How anger affects the body

If it was nowhere to be found this year, you’re not alone. Public life and personal hardships provided ample fodder for the outbreaks, which, in addition to costing calm, can have a more serious cost: Prolonged and extreme anger can also exacerbate existing health problems, scientists say. , as well as affect the way you react to certain problems.

“During the day and throughout the week and throughout the month, we are activating these systems in moments of frustration, anger or rage that in the short term can help you in an emergency situation,” said Dr. Ilan Shor Wittstein, a cardiologist at Johns Hopkins Hospital in Baltimore. “But in the long run, it could be quite detrimental to how these neurohormonal systems are activated as often as they are in these cases.”

Responses to anger can cause a ripple effect throughout the body: from the cardiovascular system to the nervous system, everything is fair game. These are just a few of the major organ systems it can wreak havoc with.

According to Dr. Wittstein, an expert in stress cardiomyopathy, also known as “broken heart syndrome,” one way to think about the heart is to imagine a house: There may be problems with the pipes, doors, or electrical system, but the house itself may seem well

“Rage can have effects on the arteries that supply blood to the heart, it can have an effect on the electrical system specifically that tells the heart when to beat, and it can have an effect specifically on the heart muscle itself,” he said.

So, if you’re already living with conditions that affect your cardiovascular system like high blood pressure, abnormal heart rhythms, or high cholesterol, moments of extreme anger can leave you more vulnerable to a sudden heart attack.

When you’re full of rage, Dr. Wittstein offered as an example, blood pressure can increase, blood vessels can constrict, inflammatory cells are released by the immune system. All of this can lead to the rupture of the plaque inside the coronary artery.

If this plaque forms a clot, the blood supply to that portion of the heart can be cut off. “And that can cause a heart attack that lands a person in the hospital, or a person can even die from a sudden heart attack,” he said.

In a sense, anger can have a positive physical effect, as it can help motivate you to get up and do something. When we are angry and excited, our brain is primed for quick reactions. If there is a danger or social threat that triggers a state of anger, we are more likely to act on it: the fight or flight response.

One possible trade-off: In this agitated state, we’re less likely to make good judgments, hear certain information and be attuned to other motivations that are important to human values, said Dr. Royce Lee, professor of psychiatry and behavioral neuroscience at the University of Chicago.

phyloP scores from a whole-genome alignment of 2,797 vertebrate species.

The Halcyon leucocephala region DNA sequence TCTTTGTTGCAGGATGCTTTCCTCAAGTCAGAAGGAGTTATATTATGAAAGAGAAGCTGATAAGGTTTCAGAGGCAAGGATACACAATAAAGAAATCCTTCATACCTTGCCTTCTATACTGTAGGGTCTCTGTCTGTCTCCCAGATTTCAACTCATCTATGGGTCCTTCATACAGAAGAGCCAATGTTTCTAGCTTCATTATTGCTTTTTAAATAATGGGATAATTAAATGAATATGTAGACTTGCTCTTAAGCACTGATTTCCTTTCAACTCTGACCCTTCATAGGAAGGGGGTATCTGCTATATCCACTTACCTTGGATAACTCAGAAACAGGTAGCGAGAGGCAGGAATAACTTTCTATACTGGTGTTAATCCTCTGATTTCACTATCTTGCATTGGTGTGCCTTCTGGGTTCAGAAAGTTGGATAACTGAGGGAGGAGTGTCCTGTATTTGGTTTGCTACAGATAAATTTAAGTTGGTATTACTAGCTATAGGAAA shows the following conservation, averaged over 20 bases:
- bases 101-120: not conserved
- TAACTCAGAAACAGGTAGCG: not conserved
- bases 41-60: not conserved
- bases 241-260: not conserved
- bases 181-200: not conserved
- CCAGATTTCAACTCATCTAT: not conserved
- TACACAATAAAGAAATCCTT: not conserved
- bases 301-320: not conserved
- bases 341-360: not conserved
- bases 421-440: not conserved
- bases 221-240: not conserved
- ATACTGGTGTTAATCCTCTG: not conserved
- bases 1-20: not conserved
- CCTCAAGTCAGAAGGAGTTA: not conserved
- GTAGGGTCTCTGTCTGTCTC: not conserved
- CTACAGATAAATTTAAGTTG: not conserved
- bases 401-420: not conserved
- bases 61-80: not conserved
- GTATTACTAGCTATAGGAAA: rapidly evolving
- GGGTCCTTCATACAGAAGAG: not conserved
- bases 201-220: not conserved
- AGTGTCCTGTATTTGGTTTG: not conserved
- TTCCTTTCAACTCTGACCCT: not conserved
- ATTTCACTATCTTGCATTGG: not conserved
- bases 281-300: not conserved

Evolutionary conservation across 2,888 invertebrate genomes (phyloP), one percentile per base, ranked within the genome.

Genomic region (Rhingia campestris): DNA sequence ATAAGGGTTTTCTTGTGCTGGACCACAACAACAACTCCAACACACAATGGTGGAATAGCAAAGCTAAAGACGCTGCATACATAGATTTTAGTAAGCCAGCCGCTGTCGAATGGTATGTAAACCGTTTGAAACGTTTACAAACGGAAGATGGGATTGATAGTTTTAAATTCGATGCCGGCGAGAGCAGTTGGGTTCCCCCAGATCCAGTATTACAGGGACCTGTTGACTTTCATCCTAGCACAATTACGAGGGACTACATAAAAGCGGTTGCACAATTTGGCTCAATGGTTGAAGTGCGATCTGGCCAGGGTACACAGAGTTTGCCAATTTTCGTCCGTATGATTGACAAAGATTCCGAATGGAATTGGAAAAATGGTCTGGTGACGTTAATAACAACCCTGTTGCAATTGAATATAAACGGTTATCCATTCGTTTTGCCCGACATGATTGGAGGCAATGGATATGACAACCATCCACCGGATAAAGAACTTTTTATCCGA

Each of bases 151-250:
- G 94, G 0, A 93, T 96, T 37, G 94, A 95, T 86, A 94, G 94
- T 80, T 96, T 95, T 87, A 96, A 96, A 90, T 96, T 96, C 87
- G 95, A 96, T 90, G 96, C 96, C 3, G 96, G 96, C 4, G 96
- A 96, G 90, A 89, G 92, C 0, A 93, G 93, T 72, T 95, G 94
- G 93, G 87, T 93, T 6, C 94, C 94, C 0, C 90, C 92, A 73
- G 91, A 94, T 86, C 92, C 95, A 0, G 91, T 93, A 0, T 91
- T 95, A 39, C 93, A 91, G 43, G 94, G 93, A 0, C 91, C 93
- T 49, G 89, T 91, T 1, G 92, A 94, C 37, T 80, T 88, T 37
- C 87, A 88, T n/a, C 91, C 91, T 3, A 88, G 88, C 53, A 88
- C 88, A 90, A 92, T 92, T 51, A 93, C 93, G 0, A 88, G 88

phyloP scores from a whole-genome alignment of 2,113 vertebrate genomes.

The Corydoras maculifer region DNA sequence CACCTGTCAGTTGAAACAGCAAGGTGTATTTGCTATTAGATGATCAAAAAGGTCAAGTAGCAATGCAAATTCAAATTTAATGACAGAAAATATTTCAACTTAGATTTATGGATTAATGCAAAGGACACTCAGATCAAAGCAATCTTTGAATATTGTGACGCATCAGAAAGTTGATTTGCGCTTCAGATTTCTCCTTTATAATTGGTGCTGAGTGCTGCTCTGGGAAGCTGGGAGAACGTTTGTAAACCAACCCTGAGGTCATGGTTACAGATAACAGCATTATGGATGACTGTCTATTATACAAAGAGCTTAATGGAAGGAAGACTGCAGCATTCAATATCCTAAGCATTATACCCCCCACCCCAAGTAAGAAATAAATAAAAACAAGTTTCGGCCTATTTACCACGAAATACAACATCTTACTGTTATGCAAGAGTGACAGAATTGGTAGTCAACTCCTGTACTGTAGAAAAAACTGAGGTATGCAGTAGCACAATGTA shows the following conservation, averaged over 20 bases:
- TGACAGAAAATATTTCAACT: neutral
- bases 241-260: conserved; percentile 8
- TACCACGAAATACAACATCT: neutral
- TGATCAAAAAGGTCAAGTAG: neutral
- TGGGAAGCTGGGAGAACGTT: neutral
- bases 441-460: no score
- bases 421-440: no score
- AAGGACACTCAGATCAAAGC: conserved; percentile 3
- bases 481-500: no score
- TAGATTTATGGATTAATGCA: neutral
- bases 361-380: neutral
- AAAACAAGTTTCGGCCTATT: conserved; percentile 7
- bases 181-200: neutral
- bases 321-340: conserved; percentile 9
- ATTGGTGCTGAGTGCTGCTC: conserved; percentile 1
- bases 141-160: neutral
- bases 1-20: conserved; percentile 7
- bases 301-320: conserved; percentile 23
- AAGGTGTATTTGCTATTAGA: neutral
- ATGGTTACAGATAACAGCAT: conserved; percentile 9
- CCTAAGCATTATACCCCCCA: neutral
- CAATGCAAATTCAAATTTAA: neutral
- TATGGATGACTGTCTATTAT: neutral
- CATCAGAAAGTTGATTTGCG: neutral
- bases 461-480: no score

“You can often hear a person in a state of anger saying or doing something they really don’t like,” said Dr. Lee said. “And when they’re not angry, they’ll regret it and wish they hadn’t.”

According to Dr. Orli Etingin, internist at New York-Presbyterian / Weill Cornell, anger and chronic stress also affect our memory, making it not “work very well.”

“Forget the fact that you’re probably sleep-deprived too,” he added, “but you definitely can’t pay much attention to things.”

You may have heard of the “gut-brain connection,” the much-discussed link between our emotions and our stomachs. Like other emotions, anger and rage can trigger gastrointestinal discomfort, malabsorption of food, and loss of appetite.

“The gastrointestinal tract is made up of muscle tissue and is innervated by nerves. So if you have very high adrenaline production, your stomach and intestines will be hyper-mobile,” said Dr. said Etingin. “You’re going to have cramps, you’re going to have diarrhea, because the muscles there are getting overactive.”

According to Dr. William Burg, a clinical psychologist and professor at the Yale School of Medicine, small changes in your routine can help mitigate these risks. “It’s nearly impossible to avoid feelings of anger, but meditation, breathing, fitness, and getting a full night’s rest are all helpful ways to manage anger.” Burg said.

“If we all grew up understanding that, we probably wouldn’t be as stressed and angry as we are,” he said.

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